As the U.S. immigration courts have been in decline and system-wide backlogs have soared, most top judges on the docket have stuck around or have been shuffled out.
That is the story this week of one of the few who has been nominated to lead the system that applies immigration court jurisprudence to thousands of cases: Linton Joaquin, a San Diego judge appointed in 2014 by President Barack Obama. Joaquin was confirmed by the Senate Wednesday by a voice vote.
One of Joaquin’s most recent cases was the sudden decision Tuesday to overturn the case of a U.S. citizen mother and her four-year-old son after she crossed the border at Tijuana with her son.
In that reversal, Joaquin blamed his decision on an “incorrect interpretation” of the law governing how judges are supposed to decide cases. The decision by Joaquin, under questioning from lawmakers who challenged his thinking, almost seemed forced.
Joaquin has a long paper trail of making harsh and often controversial decisions. His record includes sanctions on illegal immigrants and also two decisions to keep a suspected child sex trafficker behind bars, as well as an investigation for not sending many criminal cases to trial. His track record shows a propensity to seek harsher sentences and get tough on immigration offenders.
But it is important to keep a distinction between how Joaquin has acted as a judge and how his philosophy fits into the overall legal mosaic of how the nation’s immigration courts work under a Justice Department-led system of civil procedures. The system for immigration court matters, known as U.S. Immigration and Customs Enforcement’s U.S. Citizenship and Immigration Services, has been the most important in building the momentum for reform in recent years.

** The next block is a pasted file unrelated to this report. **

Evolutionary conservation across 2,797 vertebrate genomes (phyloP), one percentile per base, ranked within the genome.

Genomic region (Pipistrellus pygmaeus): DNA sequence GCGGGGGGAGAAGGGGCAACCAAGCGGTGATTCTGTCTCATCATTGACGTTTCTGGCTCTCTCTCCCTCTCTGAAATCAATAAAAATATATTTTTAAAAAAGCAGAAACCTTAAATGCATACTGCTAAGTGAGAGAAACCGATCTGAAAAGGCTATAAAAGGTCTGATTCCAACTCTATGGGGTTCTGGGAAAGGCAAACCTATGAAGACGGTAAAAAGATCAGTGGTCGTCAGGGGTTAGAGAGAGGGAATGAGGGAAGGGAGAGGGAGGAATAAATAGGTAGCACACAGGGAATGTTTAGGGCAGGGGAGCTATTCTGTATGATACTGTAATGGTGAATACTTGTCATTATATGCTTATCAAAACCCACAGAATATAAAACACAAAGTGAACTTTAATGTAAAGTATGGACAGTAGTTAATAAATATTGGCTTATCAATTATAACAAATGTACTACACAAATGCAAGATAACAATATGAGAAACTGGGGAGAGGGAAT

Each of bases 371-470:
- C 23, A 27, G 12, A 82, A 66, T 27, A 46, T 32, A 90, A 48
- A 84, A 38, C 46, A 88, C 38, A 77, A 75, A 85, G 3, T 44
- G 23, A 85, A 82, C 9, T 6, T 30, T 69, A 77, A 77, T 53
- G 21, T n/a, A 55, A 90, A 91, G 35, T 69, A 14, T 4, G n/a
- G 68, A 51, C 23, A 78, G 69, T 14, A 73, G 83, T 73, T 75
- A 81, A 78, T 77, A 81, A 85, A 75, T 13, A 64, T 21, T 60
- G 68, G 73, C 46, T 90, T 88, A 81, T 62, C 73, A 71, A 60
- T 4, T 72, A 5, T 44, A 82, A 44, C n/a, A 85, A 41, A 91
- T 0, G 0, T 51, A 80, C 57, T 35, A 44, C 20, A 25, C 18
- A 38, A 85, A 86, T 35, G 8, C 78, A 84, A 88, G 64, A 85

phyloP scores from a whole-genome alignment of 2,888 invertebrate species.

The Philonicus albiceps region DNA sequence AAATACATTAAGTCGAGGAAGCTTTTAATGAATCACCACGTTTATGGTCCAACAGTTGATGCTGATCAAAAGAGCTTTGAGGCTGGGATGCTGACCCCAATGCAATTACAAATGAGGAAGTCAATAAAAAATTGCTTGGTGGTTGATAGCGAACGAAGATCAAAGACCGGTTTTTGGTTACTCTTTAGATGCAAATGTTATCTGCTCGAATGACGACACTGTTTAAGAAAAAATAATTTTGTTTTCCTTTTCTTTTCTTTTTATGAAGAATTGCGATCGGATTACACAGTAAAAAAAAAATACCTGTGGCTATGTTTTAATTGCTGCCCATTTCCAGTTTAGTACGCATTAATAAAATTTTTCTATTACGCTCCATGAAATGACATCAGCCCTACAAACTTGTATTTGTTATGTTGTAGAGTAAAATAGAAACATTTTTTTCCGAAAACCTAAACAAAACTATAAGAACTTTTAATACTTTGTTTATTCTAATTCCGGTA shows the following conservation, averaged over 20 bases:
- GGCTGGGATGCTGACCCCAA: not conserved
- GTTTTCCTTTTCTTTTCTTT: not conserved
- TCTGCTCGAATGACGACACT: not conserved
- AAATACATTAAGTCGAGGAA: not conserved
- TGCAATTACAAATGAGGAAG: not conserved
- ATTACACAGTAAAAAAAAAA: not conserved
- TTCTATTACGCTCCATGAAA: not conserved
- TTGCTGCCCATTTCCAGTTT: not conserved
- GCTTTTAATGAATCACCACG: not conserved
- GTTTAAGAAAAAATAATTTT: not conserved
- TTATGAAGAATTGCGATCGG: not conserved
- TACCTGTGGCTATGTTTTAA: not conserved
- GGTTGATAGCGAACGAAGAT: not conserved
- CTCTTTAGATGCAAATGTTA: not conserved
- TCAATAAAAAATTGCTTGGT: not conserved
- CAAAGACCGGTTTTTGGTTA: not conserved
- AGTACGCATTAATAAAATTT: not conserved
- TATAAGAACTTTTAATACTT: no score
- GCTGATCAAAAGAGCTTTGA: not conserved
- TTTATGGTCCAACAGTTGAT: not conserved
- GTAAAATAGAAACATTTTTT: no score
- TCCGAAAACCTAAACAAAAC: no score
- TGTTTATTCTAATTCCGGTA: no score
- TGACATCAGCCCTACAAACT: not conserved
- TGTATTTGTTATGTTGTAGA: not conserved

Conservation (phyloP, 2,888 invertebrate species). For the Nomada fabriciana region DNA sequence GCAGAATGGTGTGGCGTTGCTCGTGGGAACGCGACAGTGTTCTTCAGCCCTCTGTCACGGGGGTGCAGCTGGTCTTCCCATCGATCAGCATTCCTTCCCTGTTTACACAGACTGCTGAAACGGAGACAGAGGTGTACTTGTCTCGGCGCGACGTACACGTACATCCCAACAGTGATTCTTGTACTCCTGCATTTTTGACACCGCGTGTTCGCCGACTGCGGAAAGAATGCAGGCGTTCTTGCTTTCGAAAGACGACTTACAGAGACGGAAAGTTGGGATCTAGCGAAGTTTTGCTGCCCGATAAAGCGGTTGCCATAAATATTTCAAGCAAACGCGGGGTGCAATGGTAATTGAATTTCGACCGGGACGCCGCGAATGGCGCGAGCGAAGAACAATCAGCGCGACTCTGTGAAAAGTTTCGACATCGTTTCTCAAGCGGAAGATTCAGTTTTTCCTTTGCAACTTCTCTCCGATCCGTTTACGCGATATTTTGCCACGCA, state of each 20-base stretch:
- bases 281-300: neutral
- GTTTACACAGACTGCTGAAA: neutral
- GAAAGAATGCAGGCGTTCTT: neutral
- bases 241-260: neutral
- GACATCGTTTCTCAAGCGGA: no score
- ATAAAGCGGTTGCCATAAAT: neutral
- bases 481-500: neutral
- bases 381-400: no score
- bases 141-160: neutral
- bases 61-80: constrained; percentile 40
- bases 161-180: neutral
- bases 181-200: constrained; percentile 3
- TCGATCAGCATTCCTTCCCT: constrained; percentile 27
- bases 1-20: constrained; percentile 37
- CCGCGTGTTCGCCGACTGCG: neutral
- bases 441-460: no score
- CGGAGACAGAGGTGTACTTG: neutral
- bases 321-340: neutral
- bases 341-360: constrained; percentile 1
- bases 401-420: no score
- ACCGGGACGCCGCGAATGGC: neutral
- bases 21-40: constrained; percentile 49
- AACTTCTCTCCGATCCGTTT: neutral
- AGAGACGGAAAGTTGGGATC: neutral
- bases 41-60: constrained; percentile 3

Joaquin’s handling of child sex trafficking cases is particularly telling about his approach to cases from immigrants and children in immigration courts.
The Obama administration, under pressure from immigrants’ rights groups, took steps to improve the system and make judges and courts more sensitive to children’s needs. The impact of Obama’s efforts has not been widely felt because it is difficult to track the outcomes of the tens of thousands of cases that are heard each year. Even with fewer cases to track, it’s difficult to tell how the number of such cases has changed.
Joaquin’s rulings on cases involving minors often hit the mark. As immigration chief for the San Diego U.S. Attorney’s Office in the 1990s, he headed a pro-bono legal aid center for migrant children.
But that zeal on the bench has not always made him popular among those whose cases he or his law clerks have reviewed. In 2010, a California State Bar survey said that Joaquin received a “2” rating for his skills as a legal assistant in cases he heard, only a fraction of which were public ones.
Joaquin’s qualifications to lead the nation’s courts stood out to Attorney General Jeff Sessions, who selected him to lead the system. Joaquin currently serves as chief magistrate for the San Diego court system and became chief magistrate in 2016. As part of his confirmation, Sessions promised the Senate that he would immediately assume responsibility for day-to-day operations of the San Diego court. Joaquin now serves at the pleasure of Sessions.
The Senate also confirmed two other immigration judges nominated by Sessions to serve in San Diego: Stephen Shaw and Victoria Little. Shaw was confirmed by voice vote and Little’s confirmation was an 84-9 vote.